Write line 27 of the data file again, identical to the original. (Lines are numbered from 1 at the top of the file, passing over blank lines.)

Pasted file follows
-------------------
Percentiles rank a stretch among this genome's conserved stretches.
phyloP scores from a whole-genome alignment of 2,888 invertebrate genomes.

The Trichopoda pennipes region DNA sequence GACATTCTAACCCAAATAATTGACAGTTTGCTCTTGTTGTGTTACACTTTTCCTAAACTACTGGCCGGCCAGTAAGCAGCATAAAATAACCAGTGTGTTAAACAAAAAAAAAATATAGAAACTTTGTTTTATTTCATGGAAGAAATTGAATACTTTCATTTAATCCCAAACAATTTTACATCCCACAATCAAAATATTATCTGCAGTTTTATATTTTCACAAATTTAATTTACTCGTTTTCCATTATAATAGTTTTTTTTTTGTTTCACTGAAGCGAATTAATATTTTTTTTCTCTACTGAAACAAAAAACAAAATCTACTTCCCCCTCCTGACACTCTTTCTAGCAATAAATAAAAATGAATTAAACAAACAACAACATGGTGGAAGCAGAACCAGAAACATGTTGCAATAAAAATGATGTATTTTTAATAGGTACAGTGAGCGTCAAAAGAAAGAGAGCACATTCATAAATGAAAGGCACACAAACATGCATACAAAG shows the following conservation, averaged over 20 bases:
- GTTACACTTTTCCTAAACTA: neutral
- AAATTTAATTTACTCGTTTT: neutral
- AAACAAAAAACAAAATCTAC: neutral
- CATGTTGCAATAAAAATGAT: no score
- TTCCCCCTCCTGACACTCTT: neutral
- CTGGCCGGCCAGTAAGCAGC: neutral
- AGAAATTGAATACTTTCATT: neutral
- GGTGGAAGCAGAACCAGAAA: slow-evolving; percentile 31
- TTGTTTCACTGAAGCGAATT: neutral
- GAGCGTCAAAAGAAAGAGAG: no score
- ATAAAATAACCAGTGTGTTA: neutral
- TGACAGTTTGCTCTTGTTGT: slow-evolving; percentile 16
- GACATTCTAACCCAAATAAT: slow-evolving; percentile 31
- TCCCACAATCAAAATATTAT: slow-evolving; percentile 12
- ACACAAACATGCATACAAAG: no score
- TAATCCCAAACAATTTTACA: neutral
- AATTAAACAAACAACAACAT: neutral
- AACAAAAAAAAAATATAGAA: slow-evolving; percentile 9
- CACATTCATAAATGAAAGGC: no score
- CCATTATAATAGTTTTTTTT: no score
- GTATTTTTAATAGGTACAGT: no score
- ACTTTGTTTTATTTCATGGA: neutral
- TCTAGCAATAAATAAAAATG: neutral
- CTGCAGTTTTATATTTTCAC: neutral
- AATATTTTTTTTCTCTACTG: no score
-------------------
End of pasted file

- CTGCAGTTTTATATTTTCAC: neutral